Annotations for New Orleans Times-Democrat

  • “Stephen Crane” sketch

A staff artist has drawn cuts of a portrait Crane to create this illustration, although his/her identity is unknown.

  • “The Commodore” sketch

A staff artist illustrated this alleged picture of the Commodore, although his/her name is unknown.

  • heaved (from “TO FEEL LIKE FILIBUSTERS.”)

Printed as “heard” in the New York Press edition, possibly indicating the action of the people on board listening to the sound of the engine. Here, “heaved” more likely indicated the action of the engine.

  • Murphey (from “TO FEEL LIKE FILIBUSTERS.”)

Most likely an editorial misprint of “Murphy” as further down, the character was referred to as “Capt. Edward Murphy” and was also printed as “Murphy” in other editions.

  • grewsome (from “I HAVE THESE D-D FEELINGS”)

An obsolete spelling of “gruesome.” According to OED, “grewsome” apparently peaked in the first half of the 1800s, and was a descendant of “growsome.”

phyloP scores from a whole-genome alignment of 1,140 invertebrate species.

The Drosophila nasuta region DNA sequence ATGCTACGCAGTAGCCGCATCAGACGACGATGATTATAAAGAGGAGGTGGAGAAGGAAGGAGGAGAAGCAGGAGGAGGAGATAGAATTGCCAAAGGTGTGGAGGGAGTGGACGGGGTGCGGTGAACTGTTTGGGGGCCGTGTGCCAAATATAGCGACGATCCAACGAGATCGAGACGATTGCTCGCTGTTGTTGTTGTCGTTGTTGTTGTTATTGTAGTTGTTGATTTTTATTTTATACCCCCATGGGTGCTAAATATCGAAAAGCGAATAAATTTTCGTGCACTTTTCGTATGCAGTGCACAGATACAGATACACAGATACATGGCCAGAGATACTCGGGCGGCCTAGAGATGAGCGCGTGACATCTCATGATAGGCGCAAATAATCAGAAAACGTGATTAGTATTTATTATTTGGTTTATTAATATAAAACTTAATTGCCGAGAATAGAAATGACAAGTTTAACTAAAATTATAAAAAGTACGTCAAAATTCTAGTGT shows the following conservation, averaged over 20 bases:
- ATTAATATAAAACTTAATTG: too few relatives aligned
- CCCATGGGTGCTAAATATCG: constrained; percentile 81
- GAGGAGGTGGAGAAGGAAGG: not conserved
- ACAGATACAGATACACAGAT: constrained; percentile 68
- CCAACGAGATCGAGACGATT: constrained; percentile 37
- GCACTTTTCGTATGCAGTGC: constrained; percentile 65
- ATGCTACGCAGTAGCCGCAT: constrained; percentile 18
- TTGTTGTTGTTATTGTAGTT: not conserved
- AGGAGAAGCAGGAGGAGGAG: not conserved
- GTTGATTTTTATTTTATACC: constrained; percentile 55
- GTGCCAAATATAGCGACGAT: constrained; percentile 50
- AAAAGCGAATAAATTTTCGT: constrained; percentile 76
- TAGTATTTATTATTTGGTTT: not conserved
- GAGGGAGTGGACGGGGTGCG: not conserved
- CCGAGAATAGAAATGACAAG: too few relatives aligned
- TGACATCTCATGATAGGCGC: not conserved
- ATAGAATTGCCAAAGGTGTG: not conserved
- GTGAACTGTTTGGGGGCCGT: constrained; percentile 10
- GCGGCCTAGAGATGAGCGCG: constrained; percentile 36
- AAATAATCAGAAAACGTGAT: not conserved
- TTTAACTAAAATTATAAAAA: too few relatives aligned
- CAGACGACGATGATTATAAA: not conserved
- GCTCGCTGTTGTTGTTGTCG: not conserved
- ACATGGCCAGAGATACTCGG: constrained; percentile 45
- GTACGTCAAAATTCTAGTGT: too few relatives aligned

• light-headed song sprang (from “THAT FLEE OVER THE BAR”)

Printed as “light-heartedness departed” in the New York edition. The New Orleans edition was the only edition to indicate that the crew members were singing. The Chicago Record edition printed the same texts as the New York Press, while the Chicago Tribune did not include these texts.

  • soapish (from “I HAVE THESE D-D FEELINGS”)

An obsolete word that means “somewhat soapy. Funny how the -ish version of the word has become obsolete, considering how we often we still use “ish” as a suffix for so many words to informally indicate “to some extent.” Who would have known? I used to think “ish” is a millenial-ish term.

  • “Jump in,” (from “MOST HARROWING HESITATIONS”)

Originally “Jump” in the New York Press edition.

  • Every muscle of him seemed to be turned into an elastic spring (from “MOST HARROWING HESITATIONS”)

Added by the editor.

  • lurched (from “THE FACE OF A LOST MAN”)

Changed from “turned.”